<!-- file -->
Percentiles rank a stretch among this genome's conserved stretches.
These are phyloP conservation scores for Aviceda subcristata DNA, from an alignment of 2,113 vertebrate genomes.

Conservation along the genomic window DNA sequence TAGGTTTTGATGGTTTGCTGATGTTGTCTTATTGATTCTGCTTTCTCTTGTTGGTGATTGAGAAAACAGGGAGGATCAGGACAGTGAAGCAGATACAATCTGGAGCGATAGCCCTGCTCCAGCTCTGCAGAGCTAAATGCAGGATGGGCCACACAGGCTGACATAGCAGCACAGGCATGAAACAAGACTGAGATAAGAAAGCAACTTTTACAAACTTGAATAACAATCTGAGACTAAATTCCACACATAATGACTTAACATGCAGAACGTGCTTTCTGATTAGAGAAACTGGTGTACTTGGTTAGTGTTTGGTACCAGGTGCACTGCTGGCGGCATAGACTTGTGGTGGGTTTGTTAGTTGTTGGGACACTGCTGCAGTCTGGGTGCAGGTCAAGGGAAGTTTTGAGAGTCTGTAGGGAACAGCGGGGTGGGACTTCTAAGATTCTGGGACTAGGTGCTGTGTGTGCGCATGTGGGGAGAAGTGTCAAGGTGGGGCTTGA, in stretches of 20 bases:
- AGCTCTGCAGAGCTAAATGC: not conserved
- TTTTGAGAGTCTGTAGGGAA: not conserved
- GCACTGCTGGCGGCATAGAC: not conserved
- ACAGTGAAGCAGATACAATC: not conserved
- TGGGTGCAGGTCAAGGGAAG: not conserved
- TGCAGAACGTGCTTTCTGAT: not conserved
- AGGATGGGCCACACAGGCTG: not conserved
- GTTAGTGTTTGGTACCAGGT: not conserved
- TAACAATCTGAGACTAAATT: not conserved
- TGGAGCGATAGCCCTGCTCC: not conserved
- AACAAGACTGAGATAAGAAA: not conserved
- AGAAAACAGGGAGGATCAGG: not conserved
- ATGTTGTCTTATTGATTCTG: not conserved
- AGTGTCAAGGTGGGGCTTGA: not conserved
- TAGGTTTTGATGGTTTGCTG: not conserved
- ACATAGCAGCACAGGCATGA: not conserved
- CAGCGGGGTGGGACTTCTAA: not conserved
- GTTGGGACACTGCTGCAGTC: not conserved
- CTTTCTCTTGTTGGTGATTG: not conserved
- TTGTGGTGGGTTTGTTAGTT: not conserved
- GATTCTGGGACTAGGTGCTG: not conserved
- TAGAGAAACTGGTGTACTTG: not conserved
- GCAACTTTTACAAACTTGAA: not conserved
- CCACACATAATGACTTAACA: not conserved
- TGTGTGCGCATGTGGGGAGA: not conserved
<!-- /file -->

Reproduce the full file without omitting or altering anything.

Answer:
Percentiles rank a stretch among this genome's conserved stretches.
These are phyloP conservation scores for Aviceda subcristata DNA, from an alignment of 2,113 vertebrate genomes.

Conservation along the genomic window DNA sequence TAGGTTTTGATGGTTTGCTGATGTTGTCTTATTGATTCTGCTTTCTCTTGTTGGTGATTGAGAAAACAGGGAGGATCAGGACAGTGAAGCAGATACAATCTGGAGCGATAGCCCTGCTCCAGCTCTGCAGAGCTAAATGCAGGATGGGCCACACAGGCTGACATAGCAGCACAGGCATGAAACAAGACTGAGATAAGAAAGCAACTTTTACAAACTTGAATAACAATCTGAGACTAAATTCCACACATAATGACTTAACATGCAGAACGTGCTTTCTGATTAGAGAAACTGGTGTACTTGGTTAGTGTTTGGTACCAGGTGCACTGCTGGCGGCATAGACTTGTGGTGGGTTTGTTAGTTGTTGGGACACTGCTGCAGTCTGGGTGCAGGTCAAGGGAAGTTTTGAGAGTCTGTAGGGAACAGCGGGGTGGGACTTCTAAGATTCTGGGACTAGGTGCTGTGTGTGCGCATGTGGGGAGAAGTGTCAAGGTGGGGCTTGA, in stretches of 20 bases:
- AGCTCTGCAGAGCTAAATGC: not conserved
- TTTTGAGAGTCTGTAGGGAA: not conserved
- GCACTGCTGGCGGCATAGAC: not conserved
- ACAGTGAAGCAGATACAATC: not conserved
- TGGGTGCAGGTCAAGGGAAG: not conserved
- TGCAGAACGTGCTTTCTGAT: not conserved
- AGGATGGGCCACACAGGCTG: not conserved
- GTTAGTGTTTGGTACCAGGT: not conserved
- TAACAATCTGAGACTAAATT: not conserved
- TGGAGCGATAGCCCTGCTCC: not conserved
- AACAAGACTGAGATAAGAAA: not conserved
- AGAAAACAGGGAGGATCAGG: not conserved
- ATGTTGTCTTATTGATTCTG: not conserved
- AGTGTCAAGGTGGGGCTTGA: not conserved
- TAGGTTTTGATGGTTTGCTG: not conserved
- ACATAGCAGCACAGGCATGA: not conserved
- CAGCGGGGTGGGACTTCTAA: not conserved
- GTTGGGACACTGCTGCAGTC: not conserved
- CTTTCTCTTGTTGGTGATTG: not conserved
- TTGTGGTGGGTTTGTTAGTT: not conserved
- GATTCTGGGACTAGGTGCTG: not conserved
- TAGAGAAACTGGTGTACTTG: not conserved
- GCAACTTTTACAAACTTGAA: not conserved
- CCACACATAATGACTTAACA: not conserved
- TGTGTGCGCATGTGGGGAGA: not conserved